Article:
90-year-old cyclist stripped of title after failing anti-doping test

Carl Grove

Ninety-year-old cyclist Carl Grove was the lone competitor in his age group at last year's US Masters Track Championships.

The veteran set an age-group world record in the individual 2000m pursuit with a time of 3:06.129.

Unfortunately Grove has since tested positive for the banned steroid epitrenbolone in a drug test administered after the race.

The USADA released a statement saying that while growth came up positive for the banned substance, they believe the test was the result of contaminants in a legal supplement he was taking.

But during its investigation, the US Anti-Doping Authority discovered he had also taken supplements that included another banned substance, clomiphene.

The US Anti-Doping Authorities gave Grove a public warning, stripped him of his pursuit crown and record, but allowed him to keep the sprint and time trial titles won earlier at the event.

Grove was still unhappy however, he told the AP: "Us old guys are kind of like peanuts, I think that they're wasting their time.

"What can I gain at 90 years old, doing drugs? Tell me, I just don't know.

"I think that somewhere there ought to be a cut-off and they ought to zero in on the stuff that is done for money reasons or whatever it may be. After 65 or 70, you know, they ought to just give up."

Grove, who used to be a saxophonist in the US Navy, has longevity is in his family - his mother and father lived to 105 and 97 respectively.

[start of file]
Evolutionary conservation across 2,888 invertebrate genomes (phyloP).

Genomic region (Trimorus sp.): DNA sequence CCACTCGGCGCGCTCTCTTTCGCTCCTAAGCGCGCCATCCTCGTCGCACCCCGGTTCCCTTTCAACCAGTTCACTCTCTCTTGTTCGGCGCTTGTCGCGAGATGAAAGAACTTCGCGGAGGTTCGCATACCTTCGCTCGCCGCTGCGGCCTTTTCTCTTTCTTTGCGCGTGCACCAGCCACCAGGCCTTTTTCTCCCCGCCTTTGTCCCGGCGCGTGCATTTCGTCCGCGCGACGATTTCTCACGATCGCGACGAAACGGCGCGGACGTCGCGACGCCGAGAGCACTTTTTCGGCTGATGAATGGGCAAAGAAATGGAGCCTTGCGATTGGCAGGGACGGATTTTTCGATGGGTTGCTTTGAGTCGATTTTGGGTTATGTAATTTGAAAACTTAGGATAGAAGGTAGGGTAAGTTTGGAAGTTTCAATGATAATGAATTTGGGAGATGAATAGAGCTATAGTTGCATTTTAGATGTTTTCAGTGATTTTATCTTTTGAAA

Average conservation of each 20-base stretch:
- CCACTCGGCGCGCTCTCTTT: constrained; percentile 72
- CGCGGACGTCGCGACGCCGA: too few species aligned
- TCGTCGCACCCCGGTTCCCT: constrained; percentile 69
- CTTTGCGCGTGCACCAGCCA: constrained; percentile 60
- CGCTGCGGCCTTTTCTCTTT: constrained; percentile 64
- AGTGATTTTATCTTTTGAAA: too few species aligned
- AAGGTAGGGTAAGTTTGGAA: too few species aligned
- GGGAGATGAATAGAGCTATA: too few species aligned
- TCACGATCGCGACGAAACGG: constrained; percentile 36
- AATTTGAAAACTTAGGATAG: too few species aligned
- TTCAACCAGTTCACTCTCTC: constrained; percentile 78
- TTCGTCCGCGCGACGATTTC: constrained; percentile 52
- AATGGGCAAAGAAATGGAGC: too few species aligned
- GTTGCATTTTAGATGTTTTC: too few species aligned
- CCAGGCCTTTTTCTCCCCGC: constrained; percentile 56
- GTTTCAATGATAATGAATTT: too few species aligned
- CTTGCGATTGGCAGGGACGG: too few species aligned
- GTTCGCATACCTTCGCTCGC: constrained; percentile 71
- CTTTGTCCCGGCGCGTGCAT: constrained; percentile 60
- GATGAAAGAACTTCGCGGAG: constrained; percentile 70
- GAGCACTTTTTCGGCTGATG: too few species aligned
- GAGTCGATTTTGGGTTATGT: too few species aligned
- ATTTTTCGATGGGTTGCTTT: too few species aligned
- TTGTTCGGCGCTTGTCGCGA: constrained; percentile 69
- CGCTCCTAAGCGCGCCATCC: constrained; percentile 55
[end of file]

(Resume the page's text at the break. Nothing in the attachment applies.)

"I was really kind of down for a while, but I'm over it," he added. "I wanted to be an inspiration, if possible - I worked like a real horse to do it.

"The thing that I really, really care about is that I wanted to be a sterling, totally clean person in front of people that knew about me.

"It looked like I had not been an honest person to a lot of people."

Grove, who will turn 91 on 13 July, is now targetting the world record for the distance ridden in an hour in the 90-95 age bracket. The current record was set in 2017 by France's Rene Gaillard, who covered 29.278km (18 miles).

Grove told the Guardian: "Sometimes, I ride in the morning and it's a beautiful sunrise. I'm alive. I'm looking. I'm looking around. I'm feeling good. I'm so happy," he said. "I've got so many gold medals and ribbons and stuff, and that doesn't count. What counts is getting out there and doing the best I can do and show people what they can do."

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